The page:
FREDERIC J. FROMMER
ARLINGTON, Va. (AP) -- Gunning for the front-runner in a seven-way congressional primary in Virginia, Democrat Patrick Hope figured he couldn't let a minor setback like a broken rib get in the way.
Just two days after suffering the injury from a fall down some stairs, Hope sat at a campaign event with his three young daughters in his lap, choking up when he told the assembled crowd why he's running.
"Sitting right here is probably the ..." -- the 42-year-old Virginia state delegate paused while his girls giggled -- "... is probably the most important reason. Because I do wonder what this world's going to look like, what this country will look like, in 15 years. Are we going to have equal pay for equal work?"
Rep. Jim Moran's announcement he would not seek election set off the multi-candidate race in Virginia's 8th Congressional District seat, which borders the nation's capital and includes Alexandria, Falls Church, Arlington County and parts of Fairfax County. Moran, a liberal Democrat who has held the seat for the last 24 years, has not endorsed a successor.
The establishment choice, former Virginia Lt. Gov. Don Beyer, has raised more than $1 million so far, the only one of the seven candidates to do so. He's received the backing of several Obama administration officials, including David Axelrod, Peter Rouse and Jim Messina, as well as former presidential candidate Howard Dean.
The winner of next Tuesday's primary is expected to easily win the general election against Republican Micah Edmond; President Barack Obama carried this liberal district 68 percent to Mitt Romney's 31 percent in 2012.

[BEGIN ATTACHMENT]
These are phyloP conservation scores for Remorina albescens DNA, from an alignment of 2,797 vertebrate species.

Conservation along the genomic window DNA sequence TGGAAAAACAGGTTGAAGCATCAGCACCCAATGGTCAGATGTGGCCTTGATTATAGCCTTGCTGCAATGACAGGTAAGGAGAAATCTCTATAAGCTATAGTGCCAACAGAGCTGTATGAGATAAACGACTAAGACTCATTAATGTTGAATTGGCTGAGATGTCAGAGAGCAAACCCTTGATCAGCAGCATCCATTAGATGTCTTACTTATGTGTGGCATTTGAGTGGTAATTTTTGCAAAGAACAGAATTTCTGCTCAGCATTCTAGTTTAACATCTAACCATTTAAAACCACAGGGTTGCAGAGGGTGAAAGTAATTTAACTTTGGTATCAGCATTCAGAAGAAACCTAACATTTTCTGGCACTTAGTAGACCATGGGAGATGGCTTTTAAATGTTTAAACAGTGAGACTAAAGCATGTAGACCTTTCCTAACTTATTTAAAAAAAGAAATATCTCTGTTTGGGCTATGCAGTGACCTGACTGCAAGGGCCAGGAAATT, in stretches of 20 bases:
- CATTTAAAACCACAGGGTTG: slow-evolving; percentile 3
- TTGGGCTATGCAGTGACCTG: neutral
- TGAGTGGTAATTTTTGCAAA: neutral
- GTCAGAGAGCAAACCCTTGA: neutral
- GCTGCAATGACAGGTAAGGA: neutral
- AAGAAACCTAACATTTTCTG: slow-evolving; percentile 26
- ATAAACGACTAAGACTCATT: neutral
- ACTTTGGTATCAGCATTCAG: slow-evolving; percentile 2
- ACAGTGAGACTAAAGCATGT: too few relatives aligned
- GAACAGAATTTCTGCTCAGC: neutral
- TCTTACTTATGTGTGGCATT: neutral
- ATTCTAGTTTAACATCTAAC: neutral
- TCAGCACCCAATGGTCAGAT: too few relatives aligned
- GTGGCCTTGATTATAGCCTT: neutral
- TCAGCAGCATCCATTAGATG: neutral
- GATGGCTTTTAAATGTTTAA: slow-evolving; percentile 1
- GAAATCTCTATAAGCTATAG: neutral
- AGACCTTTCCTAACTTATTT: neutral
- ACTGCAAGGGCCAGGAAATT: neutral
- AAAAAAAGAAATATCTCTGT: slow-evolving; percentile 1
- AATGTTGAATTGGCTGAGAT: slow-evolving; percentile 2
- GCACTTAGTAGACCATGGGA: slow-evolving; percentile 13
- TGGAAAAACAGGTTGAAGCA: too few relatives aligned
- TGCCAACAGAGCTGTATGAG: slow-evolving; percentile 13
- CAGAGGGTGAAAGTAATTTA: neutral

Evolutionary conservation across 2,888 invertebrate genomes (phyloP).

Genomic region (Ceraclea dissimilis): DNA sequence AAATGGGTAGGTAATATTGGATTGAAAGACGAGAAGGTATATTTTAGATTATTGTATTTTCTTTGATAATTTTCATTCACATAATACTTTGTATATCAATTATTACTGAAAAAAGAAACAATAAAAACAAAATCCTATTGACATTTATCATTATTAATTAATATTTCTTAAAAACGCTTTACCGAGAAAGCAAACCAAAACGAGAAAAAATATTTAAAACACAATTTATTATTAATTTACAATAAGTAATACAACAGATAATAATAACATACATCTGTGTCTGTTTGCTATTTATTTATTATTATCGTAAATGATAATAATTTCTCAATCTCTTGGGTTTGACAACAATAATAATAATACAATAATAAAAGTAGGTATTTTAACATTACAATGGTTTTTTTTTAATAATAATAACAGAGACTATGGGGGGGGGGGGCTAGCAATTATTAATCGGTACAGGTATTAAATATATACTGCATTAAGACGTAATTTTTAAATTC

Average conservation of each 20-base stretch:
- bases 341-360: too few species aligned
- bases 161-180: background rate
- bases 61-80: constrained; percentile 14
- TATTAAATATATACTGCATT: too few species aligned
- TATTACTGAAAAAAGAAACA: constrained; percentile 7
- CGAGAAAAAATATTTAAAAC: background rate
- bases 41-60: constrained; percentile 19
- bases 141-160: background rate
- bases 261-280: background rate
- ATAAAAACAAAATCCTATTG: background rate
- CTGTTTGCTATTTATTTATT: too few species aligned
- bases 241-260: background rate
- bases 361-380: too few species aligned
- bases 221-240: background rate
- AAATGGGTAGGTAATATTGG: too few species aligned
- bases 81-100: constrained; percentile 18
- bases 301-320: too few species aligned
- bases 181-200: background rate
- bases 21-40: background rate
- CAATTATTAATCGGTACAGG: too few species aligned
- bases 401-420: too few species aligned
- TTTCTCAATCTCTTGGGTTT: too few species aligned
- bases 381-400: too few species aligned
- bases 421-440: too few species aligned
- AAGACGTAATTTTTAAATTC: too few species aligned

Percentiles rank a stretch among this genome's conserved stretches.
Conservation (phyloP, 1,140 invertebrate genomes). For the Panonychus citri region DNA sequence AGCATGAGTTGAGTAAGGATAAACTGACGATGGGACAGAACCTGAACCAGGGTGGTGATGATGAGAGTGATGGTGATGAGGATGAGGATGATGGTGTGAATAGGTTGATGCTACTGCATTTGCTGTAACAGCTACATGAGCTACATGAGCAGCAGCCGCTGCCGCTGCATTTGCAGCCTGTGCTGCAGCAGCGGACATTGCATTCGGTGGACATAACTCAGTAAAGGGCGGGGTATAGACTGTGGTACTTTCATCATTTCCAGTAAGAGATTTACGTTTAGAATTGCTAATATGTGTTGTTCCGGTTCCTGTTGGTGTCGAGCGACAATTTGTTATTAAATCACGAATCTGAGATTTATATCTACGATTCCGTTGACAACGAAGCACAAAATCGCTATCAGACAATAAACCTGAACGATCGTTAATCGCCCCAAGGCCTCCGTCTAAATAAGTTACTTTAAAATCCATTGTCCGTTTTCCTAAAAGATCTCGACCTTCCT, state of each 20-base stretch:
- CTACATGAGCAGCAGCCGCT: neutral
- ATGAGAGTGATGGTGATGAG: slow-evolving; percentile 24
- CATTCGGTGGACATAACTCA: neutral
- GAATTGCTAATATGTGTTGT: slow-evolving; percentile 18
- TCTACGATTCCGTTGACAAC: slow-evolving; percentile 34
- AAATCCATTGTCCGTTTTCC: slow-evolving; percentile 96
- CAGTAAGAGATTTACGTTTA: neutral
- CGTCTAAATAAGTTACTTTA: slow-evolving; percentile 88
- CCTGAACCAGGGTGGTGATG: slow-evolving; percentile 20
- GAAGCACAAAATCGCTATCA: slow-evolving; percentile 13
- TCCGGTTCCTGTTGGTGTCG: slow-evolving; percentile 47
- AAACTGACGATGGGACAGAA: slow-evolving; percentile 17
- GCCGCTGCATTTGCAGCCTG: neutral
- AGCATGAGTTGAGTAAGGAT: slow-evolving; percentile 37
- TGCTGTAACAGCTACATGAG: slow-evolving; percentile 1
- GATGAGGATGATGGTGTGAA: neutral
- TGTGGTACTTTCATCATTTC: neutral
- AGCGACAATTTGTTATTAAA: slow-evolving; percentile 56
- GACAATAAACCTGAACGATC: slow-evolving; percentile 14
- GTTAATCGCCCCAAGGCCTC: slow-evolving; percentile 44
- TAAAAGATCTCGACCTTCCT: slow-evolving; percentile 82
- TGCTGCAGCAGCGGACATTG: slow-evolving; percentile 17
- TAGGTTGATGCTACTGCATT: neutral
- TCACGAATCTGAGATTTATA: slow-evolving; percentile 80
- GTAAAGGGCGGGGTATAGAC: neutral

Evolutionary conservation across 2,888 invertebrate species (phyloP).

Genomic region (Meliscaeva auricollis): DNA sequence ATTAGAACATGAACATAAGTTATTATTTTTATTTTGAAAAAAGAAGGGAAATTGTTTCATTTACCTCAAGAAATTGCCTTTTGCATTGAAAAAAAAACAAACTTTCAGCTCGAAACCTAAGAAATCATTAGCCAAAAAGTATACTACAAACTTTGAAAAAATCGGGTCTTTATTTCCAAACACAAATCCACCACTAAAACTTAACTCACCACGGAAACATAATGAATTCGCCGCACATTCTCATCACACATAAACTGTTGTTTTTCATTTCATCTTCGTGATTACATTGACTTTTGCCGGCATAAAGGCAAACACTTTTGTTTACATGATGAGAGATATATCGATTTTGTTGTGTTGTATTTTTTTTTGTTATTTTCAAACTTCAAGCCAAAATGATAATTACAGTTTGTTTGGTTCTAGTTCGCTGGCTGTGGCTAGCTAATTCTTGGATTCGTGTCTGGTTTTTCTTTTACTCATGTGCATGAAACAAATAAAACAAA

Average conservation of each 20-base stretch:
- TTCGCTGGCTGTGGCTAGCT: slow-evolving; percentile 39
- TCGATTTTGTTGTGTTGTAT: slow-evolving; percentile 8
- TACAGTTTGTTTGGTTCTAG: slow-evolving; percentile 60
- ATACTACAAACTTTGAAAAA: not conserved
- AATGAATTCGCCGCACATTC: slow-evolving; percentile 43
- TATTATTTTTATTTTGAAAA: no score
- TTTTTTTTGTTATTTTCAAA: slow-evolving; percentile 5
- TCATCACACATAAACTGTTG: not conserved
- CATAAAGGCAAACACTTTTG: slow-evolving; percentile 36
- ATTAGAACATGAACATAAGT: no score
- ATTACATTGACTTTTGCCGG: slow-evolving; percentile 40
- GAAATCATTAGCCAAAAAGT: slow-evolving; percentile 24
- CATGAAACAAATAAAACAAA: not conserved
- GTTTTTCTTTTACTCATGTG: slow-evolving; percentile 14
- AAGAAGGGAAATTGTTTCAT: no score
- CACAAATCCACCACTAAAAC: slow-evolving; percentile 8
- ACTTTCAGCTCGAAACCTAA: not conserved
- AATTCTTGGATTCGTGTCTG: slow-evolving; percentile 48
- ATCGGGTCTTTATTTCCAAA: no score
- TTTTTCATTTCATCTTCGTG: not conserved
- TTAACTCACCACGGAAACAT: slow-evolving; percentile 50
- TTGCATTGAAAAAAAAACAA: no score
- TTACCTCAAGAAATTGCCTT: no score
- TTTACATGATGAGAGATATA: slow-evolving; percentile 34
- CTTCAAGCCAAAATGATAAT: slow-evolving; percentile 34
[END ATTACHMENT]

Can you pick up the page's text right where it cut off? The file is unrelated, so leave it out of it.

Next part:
The other five candidates in the primary are:
-- State Sen. Adam Ebbin, 50, the first openly gay member of the Virginia Legislature.
-- Radio talk show host and constitutional attorney Mark Levine, 48, who also is gay.
-- Alexandria Mayor Bill Euille, 64.
-- Former Northern Virginia Urban League President Lavern Chatman, 57.
-- Virginia Tech professor Derek Hyra, 40.
The candidates agree on much: strong environmental and gun control regulations, the rights of gay people to get married and abortion rights. Some of the differences have come down to style. Levine called Beyer "a standard issue Democrat."
"I don't see him shaking up or changing Congress at all," Levine said. "I'm the kind of person who wants to shake up Congress."
Beyer, 63, said his goal is not to shake up Capitol Hill.
"Congress has been so frozen by bitter partisan gridlock," he said. "I want to go help heal Congress. I want to go build relationships of friendship and trust and respect -- across party lines. And try to move things forward and get things done."
Levine, former chief legislative counsel to Rep. Barney Frank, D-Mass., calls himself the "aggressive progressive" in the race. His campaign website includes TV appearances where he goes toe-to-toe with Fox News personalities, including one in which Bill O'Reilly calls him a "smart guy."
Levine's politics actually sound hawkish on foreign policy. He said, for example, that "sometimes I fear that our President Obama speaks loudly and his stick isn't that big," and criticized the president for not doing enough when Russia annexed Crimea.
Levine laughed off the suggestion he was a hawk, citing, among things, his opposition to the Iraq war. But he added: "I actually think you prevent war by making a very strong stance in the first place."
Like Levine, Ebbin talks up his liberal bona fides. He touted his endorsement by Rep. Keith Ellison, a Minnesota Democrat who co-chairs the Congressional Progressive Caucus, and his record on gay rights.
"I have not only been on the front line for the fight for equality, I have moved it forward," Ebbin said.
Beyer called climate change "the single most important issue of our time" and urged passage of a carbon tax. He also said he'd continue Moran's work on animal rights. The incumbent has pushed legislation ranging from banning animal-tested cosmetics to prohibiting horse slaughter for human consumption.
To knock off Beyer, his opponents need to overcome some long odds, and in a TV commercial, Euille says he's done so throughout his life. Euille, who is black, attended segregated schools and was raised by a single mother.
"Now, my life is about changing the game," he said. "I can do more in Congress to make the odds of success a little better for everyone."
Chatman compared her quest to Obama's: "If we can put a community organizer in the White House, we can put a community leader in the U.S. House."